Torture Debate

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Andrew Sullivan says he is “heartbroken” over McCain’s vote against a Democratic proposal that would apply the Department of Defense Field Manual to the CIA. The Field Manual explicitly limits the kind of interrogation techniques the military can use; the CIA’s “alternate” techniques have, in the past, included waterboarding, sleep deprivation and “the cold cell.” Sullivan, relying mainly on analysis from Marty Lederman, says that McCain’s reluctance to restrict the CIA to the military’s manual is tantamount to “tolerating” torture.

Lederman goes further:

Senator McCain … wishes that the CIA be permitted to continue the use of other of its enhanced techniques, apart from waterboarding. Those techniques are reported to include stress positions, hypothermia, threats to the detainee and his family, severe sleep deprivation, and severe sensory deprivation. Senator McCain has not explained which of these he thinks are not torture and cruel treatment, nor which he would wish to preserve for use by the CIA. But if the President does as he has promised and follows Senator McCain’s lead by vetoing this bill, the CIA will continue to assert the right to use all of these techniques — and possibly waterboarding, as well.

The campaign, however, points to this statement by the Department of Justice’s Office of Legal Counsel chief, Stephen Bradbury. In it, the DOJ, for the first time and in direct contradiction of Lederman’s conjecture, declares waterboarding illegal under current law. McCain argues this statement means that the CIA does not need to be brought under the Field Manual in order to prevent them from using waterboarding — or other extreme techniques already, in his interpretation, illegal under the Detainee Treatment and Military Commissions Acts. In a statement, McCain noted, “DTA permits the CIA to use different techniques than the military employs, but… it is not intended to permit the CIA to use unduly coercive techniques – indeed, the same act prohibits the use of any cruel, inhumane, or degrading treatment.”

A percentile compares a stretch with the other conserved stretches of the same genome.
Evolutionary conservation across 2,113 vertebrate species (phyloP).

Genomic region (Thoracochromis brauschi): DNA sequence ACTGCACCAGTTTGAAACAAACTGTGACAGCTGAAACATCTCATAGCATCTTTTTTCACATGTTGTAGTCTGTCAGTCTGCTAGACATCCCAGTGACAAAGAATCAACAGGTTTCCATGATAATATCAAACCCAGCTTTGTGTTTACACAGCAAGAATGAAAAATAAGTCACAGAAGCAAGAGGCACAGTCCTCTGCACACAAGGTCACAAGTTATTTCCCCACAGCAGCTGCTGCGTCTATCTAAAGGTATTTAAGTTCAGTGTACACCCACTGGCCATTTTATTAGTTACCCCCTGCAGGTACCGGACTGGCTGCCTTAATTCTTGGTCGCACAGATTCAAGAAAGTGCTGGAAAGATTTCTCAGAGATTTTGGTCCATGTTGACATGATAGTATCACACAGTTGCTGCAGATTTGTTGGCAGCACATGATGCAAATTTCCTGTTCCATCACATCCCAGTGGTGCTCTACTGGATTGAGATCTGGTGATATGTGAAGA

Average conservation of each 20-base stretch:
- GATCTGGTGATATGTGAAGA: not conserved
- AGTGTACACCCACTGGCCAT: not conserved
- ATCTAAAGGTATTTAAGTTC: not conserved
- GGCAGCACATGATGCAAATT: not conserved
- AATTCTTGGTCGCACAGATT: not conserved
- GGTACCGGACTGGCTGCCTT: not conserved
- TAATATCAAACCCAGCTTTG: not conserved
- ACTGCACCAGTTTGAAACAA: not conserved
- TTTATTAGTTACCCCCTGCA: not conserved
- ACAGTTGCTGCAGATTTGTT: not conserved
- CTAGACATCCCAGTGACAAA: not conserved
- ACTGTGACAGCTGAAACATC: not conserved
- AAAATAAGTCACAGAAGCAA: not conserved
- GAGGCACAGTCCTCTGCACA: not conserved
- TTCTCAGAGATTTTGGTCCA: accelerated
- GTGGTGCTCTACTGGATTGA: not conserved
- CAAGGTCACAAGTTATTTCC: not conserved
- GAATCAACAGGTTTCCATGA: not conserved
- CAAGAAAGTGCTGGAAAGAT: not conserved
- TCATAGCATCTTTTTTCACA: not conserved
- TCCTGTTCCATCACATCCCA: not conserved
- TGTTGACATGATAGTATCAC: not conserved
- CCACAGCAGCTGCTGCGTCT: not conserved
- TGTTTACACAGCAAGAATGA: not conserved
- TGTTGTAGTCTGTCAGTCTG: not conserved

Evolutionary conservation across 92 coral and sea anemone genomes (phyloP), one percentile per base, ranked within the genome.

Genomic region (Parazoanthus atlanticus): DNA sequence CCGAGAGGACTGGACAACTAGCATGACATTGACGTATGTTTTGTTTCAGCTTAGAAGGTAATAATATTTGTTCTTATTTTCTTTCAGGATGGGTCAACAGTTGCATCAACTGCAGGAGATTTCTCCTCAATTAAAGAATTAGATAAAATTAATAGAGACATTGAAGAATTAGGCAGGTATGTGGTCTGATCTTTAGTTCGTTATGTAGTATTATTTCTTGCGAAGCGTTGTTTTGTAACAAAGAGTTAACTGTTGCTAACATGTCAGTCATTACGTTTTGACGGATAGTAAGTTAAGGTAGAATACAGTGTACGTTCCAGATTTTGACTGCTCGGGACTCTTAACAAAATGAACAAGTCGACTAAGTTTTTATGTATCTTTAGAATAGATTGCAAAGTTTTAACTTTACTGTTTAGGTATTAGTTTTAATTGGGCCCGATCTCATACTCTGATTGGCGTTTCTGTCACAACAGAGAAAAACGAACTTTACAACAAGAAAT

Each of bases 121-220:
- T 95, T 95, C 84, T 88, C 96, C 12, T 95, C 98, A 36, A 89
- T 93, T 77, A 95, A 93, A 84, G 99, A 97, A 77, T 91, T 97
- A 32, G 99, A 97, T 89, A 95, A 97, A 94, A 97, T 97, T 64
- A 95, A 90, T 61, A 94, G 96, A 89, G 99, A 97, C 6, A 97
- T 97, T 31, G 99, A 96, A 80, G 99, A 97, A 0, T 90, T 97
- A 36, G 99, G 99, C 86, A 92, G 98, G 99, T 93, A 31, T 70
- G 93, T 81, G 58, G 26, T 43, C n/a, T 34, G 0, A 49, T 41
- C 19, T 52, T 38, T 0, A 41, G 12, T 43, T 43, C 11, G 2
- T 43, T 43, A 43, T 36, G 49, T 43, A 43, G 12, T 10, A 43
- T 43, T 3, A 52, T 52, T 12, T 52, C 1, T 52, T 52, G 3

Basically, McCain thinks that the techniques that Sullivan and company are worried about are already out of the CIA’s “toolbox.” Are they? In his analysis of the Military Commissions Act, Lederman wrote that the legislation defined “cruel treatment” too narrowly and that the administration would likely interpret the language as permitting “Long Time Standing, Cold Cell, threats, other stress positions and sleep deprivation, and even waterboarding.” He also admitted he might be wrong, and that “Perhaps Human Rights First is correct that the bill ‘makes clear that ‘alternative interrogation procedures’ such as stress positions, induced hypothermia and waterboarding are not only prohibited by the treaty, they are war crimes.'” Bradbury’s statement shows, at the very least, that Lederman was incorrect about how the administration would read the law as applied to waterboarding. (Sullivan, rightly, I think, points out that the whole torture debate has been distorted by an emphasis on waterboarding, it “allowed people to believe that this relatively rare technique is the beginning and end of the Bush-Cheney torture regime.”)

A small common sense question, then: If there are techniques not included in the Field Manual that aren’t torture — and these are presumably the techniques that the CIA can (and wants to) use — what are they?

UPDATE: pme asks:

Does the field manual enumerate allowable methods or limit methods only in the sense that it identifies specific prohibited methods? Could we be talking about imaginary new interrogation techniques that those clever lads at the CIA might be dreaming up, even as we speak?

The Field Manual (you can download it here) specifies techniques, it doesn’t prohibit them. But, even if it prohibited specific methods, “imaginary” techniques are very much the point; I’m sure there are thinking caps being donned in Langley at this very moment.